Accessibility Options

Feedback and influencing service delivery

We regularly ask for feedback and provide opportunities for children, young people and parents/ carers to influence services and decision making.

VoiceAbility, an independent advocacy and advice service for people with learning disabilities, helps us to involve children and young people in a number of different ways. 

They run the Speak Out Council, an exciting user-led consultative action forum, which gives people with learning disabilities, the opportunity to have their voice heard. There is a young person's representative on the Speak Out Council  who attends meetings of the County Council's Transitions Partnership Board and the Learning Disability Partnership Board to feed back the views of young people. More information about the work of the council, including video clips featuring young people can be found on the VoiceAbility website.

To gather views of children and young people VoiceAbility regularly attends The Phoenix Nightclub, which runs on the first Friday of every month at Horizon Centre Cambridge. At these events young people are invited to make ‘Comments for Karaoke’ – in exchange sharing their hopes and dreams for the future, and issues that concern them, they get to perform live.

VoiceAbility also visit schools, colleges, holiday clubs and after school playschemes to ask young people for their views. This information helps inform us about what young people with learning disabilities need and want.

Pinpoint, the local parent carer network organisation, run regular meetings and events for parents and carers to share their views. The meetings are generally on a theme or topic and provide the opportunity to speak directly to service providers. Pinpoint attend County Council meetings and talk directly to service commissioners to feed back the views of parents and carers.

Total Voice is a new advocacy service for people of all ages. They can support children and young people with special educational needs and disabilities to:

  • understand their rights, choices and options
  • help them make decisions about their health and social care 
  • get support from the people around them in their community
  • have the tools to do as much as they can themselves

Find out more about Total Voice

We have a questionnaire that children and young people can complete on their own or with help to tell us what they think about the social care support they get.

We asked children and young people if the support they have and activities they do:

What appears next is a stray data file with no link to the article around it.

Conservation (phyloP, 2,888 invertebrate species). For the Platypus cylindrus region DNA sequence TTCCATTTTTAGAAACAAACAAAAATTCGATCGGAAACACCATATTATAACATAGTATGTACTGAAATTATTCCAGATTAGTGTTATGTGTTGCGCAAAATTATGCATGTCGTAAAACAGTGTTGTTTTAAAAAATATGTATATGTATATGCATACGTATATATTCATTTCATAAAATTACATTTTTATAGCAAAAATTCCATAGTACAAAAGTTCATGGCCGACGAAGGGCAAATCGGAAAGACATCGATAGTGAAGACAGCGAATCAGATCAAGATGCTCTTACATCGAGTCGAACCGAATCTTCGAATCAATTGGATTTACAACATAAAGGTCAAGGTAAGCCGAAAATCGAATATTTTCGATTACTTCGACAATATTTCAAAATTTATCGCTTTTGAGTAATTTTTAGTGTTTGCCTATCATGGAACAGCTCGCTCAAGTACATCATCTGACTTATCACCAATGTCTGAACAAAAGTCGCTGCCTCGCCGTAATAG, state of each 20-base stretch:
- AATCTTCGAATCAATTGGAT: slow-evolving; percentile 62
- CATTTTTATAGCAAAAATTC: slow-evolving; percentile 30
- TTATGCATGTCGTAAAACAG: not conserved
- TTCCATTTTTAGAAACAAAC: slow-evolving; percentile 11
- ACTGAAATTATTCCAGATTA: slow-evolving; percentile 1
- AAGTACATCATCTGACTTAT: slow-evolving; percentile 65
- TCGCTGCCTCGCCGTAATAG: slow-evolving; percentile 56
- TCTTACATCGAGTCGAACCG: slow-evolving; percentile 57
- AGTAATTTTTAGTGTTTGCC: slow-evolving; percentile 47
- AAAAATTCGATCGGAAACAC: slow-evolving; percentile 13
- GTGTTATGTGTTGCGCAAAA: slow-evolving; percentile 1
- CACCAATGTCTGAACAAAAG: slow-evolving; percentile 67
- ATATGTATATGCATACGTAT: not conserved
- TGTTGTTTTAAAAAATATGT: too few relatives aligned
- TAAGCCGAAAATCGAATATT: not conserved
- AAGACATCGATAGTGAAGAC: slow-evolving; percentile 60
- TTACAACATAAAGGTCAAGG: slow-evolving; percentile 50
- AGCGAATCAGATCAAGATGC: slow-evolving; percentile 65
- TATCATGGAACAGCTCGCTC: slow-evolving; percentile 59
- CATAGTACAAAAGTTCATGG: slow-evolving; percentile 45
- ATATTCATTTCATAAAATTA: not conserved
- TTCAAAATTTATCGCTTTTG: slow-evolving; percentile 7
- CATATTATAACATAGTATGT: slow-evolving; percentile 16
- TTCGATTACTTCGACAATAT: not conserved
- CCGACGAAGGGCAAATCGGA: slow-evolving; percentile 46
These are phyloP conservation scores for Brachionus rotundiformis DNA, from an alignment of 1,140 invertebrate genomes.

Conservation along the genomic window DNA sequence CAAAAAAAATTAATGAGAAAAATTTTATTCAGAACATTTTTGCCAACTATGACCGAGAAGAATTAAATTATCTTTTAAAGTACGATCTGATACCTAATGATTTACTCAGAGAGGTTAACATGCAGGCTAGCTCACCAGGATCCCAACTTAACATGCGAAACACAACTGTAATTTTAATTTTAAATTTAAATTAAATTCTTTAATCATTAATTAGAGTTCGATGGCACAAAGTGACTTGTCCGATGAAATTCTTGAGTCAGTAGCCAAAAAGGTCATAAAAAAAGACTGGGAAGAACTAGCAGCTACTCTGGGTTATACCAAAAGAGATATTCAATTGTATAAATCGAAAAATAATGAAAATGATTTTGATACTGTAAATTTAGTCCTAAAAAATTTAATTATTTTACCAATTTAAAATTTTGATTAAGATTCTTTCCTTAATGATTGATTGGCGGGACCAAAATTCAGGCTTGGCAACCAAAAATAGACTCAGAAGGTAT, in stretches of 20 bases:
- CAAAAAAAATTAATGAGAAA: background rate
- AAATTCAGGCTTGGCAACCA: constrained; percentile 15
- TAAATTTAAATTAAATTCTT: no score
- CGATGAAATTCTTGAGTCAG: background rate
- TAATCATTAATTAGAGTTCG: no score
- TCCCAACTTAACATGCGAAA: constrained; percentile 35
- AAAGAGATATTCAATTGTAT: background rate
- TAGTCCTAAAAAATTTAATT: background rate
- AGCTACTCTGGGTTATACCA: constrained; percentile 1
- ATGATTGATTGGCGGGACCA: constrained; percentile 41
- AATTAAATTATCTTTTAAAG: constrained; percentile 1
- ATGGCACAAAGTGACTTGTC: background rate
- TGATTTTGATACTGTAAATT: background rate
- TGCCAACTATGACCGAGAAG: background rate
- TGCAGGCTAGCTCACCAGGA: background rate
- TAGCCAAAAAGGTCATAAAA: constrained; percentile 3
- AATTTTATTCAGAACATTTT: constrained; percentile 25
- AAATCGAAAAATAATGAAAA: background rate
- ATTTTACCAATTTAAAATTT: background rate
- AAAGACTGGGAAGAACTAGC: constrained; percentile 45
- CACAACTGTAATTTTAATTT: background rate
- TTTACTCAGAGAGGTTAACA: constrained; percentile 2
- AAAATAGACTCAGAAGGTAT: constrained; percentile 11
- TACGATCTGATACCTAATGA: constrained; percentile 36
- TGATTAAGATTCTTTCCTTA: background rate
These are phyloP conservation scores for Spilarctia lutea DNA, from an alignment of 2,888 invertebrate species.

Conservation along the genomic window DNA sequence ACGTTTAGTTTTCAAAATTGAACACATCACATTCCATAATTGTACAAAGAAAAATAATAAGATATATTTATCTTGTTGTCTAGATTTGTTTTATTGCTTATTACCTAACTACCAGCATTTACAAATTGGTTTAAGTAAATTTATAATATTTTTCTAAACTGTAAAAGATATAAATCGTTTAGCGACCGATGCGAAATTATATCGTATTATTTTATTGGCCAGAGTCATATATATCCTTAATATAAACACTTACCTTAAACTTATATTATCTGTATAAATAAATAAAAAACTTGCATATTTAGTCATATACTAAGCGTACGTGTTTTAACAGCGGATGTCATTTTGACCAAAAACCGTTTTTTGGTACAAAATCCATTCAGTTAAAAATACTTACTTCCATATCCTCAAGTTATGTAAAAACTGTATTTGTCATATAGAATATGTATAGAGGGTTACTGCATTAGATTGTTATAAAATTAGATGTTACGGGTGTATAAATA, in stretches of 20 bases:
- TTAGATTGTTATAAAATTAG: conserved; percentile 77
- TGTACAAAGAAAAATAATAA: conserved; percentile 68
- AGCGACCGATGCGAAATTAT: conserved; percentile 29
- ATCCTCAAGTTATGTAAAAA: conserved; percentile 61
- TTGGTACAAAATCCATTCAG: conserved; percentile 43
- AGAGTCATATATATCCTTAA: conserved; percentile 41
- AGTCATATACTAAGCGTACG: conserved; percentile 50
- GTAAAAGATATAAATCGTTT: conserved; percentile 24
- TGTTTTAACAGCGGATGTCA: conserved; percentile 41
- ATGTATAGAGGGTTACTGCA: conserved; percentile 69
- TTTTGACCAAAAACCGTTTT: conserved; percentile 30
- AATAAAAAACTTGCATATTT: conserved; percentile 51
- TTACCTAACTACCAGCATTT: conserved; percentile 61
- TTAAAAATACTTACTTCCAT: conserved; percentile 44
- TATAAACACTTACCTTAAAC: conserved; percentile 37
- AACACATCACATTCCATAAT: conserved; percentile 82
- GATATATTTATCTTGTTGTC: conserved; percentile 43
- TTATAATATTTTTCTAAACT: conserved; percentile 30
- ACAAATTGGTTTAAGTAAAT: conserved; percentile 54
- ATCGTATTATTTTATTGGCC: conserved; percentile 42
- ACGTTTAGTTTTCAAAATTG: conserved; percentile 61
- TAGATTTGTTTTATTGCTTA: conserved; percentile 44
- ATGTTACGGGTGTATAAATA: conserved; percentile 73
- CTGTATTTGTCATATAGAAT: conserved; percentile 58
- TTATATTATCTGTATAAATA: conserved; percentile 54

• helps to make new friends
  • helps them to have fun 
  • helps to learn new things
  • helps to build on skills they already have
  • helps with feeling more confident
  • helps spend time away from family
  • helps with getting out and about where they live

We also asked about the sort of things children and young people are doing and what they like and don’t like about them.

Between April and September 2018,  52 young people filled in the questionnaire.

Thank you to everyone who answered the questions, told us what they think and drew pictures.

We are pleased that nearly all the children and young people said the support they get and the things they are doing helps them in these areas and that they are mostly enjoying the things they do. 

You can see what children and young people said below.

We really want to know what people think about the support they receive and the difference it makes to them and their child. We send a questionnaire to every family once a year and collate the results every 6 months. The most recent feedback is for the period from April 2018 until the end of September 2018. We received 75 completed questionnaires in that time. We are really pleased to see positive feedback about the way we are working with families and the support they and their children are getting.

Overall families were still saying that they feel listened to, involved in the development of their child’s plan and that it mostly meets the needs of the child and family. There were many examples given of children and young people doing all sorts of different activities and the benefits they get from doing them, such as increasing independence, having new experiences, learning new skills and gaining confidence as well as enjoying themselves. Many parents commented on the benefits to them, their family and the child or young person on being able to spend some time apart with having time to send with other children frequently mentioned.  There were also many positive comments about staff in the teams and the support provided.

There are examples given of children and young people having new experiences and learning new things that help them progress on to other things such as developing confidence, getting used to spending time away from their parents, trying new things and becoming more independent. There were more comments this time about how support helps with  preparing for adulthood and developing skills and experiences for the future.

Lack of suitable activities and/or not knowing about them was mentioned as an area for development along with sometimes it being difficult to find suitable people to support children and young people to have a short break.

Areas that we will be focusing on based on the feedback are continuing to support the development of suitable things for children and young people to do, making sure people know about them and availability of direct payment workers.

Parent and carer feedback summary April - Sept 2018

Detail on the feedback received and the things we are doing as a result

Size: 740.62 KB File format: pdf

Contact for further information

Siobhan MacBean, Service Development Manager for Disability Social Care (0–25) 
Telephone: 01223 699 041
Email: [email protected]

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